Victor – he’s amazing. He’s insane with his techniques, the way he approaches music, the way he plays – and he’s just really down to earth. Something he told me which I found really unusual, is that he would persuade people to invite scenarios where they’d be out of their comfort zone musically. He would play a song, you have no idea what key or note that he’s playing and he would say “I just want you to play to the rhythm, don’t worry about notes or pitch just play rhythm.” He’s really into that style of learning. They have different teaching approaches and I love that; I love that they approach music so differently.

So, you went onto teaching music yourself, do you use the Rockschool material at all?

Yes, I started teaching when I was 16 and I only teach Rockschool to my students, for all the reasons I’ve gone through previously. The parents love to know that their kids are progressing and seeing what they’re learning, to show them what they’re working towards and when they’re going to move up on a level. I definitely found it beneficial for the kids and the parents to both appreciate the journey.

In 2017, you helped create a collective to help young musicians work together in Australia. What is that project and what does it entail?

Yes. I started up a company, and a booking agency that represent a collective group of musicians in Sydney and Brisbane. I help to form different bands and we all work at different events, such as weddings, corporate events and cruises. They are mainly all young musicians that are at university and that I’ve met along the way and I think it’s important for their development to get them out there playing as soon as they’re ready. Most of them are already willing to work, so it’s a great way for them to perform and work with different people and learn on the job, as it were. I love running that, learning about different people and how they someone in a band and it’s fascinating how differently they can act. It’s always changing, which I really enjoy.

I guess when you’re young and you don’t have any contacts, you need your first opportunities to get going?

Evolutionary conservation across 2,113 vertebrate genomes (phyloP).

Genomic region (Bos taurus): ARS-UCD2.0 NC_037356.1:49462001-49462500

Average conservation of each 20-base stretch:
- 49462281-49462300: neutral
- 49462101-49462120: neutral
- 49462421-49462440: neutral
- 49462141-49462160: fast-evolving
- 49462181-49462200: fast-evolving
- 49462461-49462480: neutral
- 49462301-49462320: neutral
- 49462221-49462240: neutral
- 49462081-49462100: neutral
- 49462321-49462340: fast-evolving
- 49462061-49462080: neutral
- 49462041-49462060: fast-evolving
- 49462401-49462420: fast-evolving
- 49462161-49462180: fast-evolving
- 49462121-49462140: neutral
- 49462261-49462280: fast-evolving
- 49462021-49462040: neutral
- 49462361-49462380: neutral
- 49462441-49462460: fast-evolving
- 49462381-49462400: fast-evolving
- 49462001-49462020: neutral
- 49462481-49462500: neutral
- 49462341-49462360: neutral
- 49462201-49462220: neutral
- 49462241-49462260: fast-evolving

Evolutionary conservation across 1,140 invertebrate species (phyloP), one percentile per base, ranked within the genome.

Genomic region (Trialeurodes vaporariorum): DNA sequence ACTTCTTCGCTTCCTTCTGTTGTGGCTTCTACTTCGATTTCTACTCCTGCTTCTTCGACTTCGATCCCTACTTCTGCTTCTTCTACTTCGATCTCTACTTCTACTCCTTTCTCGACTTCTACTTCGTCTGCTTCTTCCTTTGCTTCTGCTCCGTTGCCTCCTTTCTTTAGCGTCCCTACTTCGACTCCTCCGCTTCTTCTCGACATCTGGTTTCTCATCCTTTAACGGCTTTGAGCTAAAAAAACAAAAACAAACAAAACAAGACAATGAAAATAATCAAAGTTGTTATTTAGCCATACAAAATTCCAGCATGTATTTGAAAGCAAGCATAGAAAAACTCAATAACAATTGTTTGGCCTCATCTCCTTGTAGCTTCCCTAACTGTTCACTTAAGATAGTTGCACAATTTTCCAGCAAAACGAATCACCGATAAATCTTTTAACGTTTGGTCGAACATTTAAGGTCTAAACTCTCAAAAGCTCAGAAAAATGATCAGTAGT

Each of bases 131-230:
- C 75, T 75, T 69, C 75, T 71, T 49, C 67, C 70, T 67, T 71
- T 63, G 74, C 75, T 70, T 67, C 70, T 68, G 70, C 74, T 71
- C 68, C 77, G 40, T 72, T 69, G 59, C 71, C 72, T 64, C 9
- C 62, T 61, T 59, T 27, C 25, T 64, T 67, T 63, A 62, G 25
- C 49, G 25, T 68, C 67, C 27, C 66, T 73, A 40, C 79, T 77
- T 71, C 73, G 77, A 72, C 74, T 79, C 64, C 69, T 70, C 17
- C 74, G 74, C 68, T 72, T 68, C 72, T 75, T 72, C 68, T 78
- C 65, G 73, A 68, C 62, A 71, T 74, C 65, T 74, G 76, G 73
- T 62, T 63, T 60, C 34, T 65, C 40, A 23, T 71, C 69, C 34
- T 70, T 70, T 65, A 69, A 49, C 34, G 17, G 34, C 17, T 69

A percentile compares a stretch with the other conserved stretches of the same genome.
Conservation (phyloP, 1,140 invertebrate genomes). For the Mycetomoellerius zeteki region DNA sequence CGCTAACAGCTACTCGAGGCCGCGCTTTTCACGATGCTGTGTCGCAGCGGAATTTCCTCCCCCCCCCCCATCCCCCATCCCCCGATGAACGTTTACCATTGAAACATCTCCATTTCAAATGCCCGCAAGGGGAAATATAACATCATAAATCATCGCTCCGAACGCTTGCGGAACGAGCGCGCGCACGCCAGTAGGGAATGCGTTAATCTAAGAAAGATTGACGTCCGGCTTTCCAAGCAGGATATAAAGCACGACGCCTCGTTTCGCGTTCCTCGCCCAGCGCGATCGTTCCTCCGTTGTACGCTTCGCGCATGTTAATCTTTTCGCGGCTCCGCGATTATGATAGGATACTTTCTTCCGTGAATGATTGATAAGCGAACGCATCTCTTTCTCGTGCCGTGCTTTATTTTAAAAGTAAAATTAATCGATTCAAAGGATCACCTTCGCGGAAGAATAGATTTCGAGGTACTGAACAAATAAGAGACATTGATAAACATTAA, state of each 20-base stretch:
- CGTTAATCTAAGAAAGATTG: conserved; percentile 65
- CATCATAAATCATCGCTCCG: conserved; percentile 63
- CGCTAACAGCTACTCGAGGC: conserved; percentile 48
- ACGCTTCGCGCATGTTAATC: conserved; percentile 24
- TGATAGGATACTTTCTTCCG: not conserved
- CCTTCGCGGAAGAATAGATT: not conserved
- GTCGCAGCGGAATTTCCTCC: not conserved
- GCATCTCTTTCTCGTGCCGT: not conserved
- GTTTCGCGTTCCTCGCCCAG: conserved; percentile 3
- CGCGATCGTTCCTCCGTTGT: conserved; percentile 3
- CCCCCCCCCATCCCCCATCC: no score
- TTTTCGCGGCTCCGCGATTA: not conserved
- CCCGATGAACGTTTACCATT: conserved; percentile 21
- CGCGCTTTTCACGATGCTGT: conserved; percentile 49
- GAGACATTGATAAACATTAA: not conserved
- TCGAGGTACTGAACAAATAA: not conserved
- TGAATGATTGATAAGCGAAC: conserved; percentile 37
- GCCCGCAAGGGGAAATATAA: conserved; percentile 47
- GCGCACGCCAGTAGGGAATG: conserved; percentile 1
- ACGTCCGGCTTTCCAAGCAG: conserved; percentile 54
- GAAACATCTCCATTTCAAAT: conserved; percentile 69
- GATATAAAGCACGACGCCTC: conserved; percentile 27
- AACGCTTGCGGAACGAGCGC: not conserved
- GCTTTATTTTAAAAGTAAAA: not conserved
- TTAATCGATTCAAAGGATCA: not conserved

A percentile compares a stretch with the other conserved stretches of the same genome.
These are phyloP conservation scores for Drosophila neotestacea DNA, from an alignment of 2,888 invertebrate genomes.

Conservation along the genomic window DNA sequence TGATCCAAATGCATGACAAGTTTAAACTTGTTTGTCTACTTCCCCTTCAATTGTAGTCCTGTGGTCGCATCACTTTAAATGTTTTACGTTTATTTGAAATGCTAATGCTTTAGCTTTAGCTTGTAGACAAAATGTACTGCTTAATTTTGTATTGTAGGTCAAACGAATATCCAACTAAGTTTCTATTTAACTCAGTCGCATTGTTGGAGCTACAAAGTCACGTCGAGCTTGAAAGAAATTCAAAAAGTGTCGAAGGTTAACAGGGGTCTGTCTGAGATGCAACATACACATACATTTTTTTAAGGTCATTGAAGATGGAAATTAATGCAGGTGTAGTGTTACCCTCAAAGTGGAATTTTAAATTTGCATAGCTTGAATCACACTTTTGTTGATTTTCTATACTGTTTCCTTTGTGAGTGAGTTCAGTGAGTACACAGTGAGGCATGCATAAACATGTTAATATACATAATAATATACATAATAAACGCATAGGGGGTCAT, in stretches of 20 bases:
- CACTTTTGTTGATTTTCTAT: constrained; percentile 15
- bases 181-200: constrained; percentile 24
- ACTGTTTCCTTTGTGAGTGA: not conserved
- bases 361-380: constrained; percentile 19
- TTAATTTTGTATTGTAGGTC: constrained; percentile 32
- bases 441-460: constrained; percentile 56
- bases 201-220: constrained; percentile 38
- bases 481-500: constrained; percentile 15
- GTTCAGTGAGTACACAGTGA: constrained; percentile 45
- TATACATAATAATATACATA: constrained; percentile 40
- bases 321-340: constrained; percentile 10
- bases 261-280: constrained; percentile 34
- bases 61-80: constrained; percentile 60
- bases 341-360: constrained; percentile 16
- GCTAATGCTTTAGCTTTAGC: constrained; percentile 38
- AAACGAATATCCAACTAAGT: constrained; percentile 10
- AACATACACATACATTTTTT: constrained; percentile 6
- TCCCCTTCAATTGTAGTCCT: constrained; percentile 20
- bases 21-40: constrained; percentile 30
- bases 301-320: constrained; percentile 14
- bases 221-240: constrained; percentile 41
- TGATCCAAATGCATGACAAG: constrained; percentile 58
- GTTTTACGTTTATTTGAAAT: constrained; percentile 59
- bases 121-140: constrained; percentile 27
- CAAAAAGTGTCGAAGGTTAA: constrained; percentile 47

No, so that’s a way for them to meet different people, see what kind of gigs they like or what they don’t like. There’s a lot of different genres and venues they get to play, so it’s important for a lot of them early on.

Last one! To anyone struggling with their grades right now: why stick with it?

Because every grade adds so much value. It adds so many different techniques and important pieces of knowledge. It’s really worth starting from the beginning and working all the way to the end if you can. I did that and I feel like it set me up with a strong foundation that I have relied on ever since. I’ve learnt so much from every genre, every scale; I’ve learnt every task, in every book, and it was all worth it.


We’d like to thank Emma for coming in to see us whilst in London for some session work! If you’d like to keep up to date with Emma, you can follow her on Instagram now @CurlyHendo!

If you’d like to nominate yourself or another musician to talk through your/their journey to the music industry, aided by the Rockschool material, then please send a message to

Emma is currently an Ambassador for AMEB Rockschool in Australia. She is one of four young Rockschool graduates that help to inspire the next generation of music students who dream of eventually becoming professional, working musicians some day in the future. Read about the other ambassadors here.

Acoustic Or Electric Guitar? What To Choose?

August 23rd, 2019 by

So, you want to learn the guitar. As far as life decisions go – it’s a good one (okay, we would say that). But what type will work best for you? Acoustic or electric? Let’s explore this and see what we find.

Differences & Similarities

Deciding which type of guitar will work best for you can be very exciting but also a bit confusing decision at first. Taking this into account, we’ve decided to delve into some of the pros and cons of each, which we hope can help all newcomers make a decision that works best for them.

If you’re a guitar newbie, you may not know much about the core features that can be unique to each type of guitar, as well those which are wholly universal to both. The body, neck, fretboard, tuning pegs and bridge can all vary to a degree. That is because small changes collectively can make a big change to the comfort of the player using the instrument, so get to know your guitars early on.

“SEPTEMBER 2️⃣0️⃣1️⃣9️⃣ 🎶 New. Update. Coming Soon. #TheRockschoolMethod”

Amplify & Resonate

The main difference, which we’re sure most of you will be aware of (it’s also kind’ve implied in the names), is that the electric guitar needs to be amplified electrically, allowing the guitar the sound louder and be distorted in a variety of way, whereby the acoustic relies on sound waves from the strings of to resonate through the instrument’s body, amplifying the sound that way. Typically, a guitar’s body is a sound box, of which the top side serves as a sound board that enhances the vibration sounds of the strings.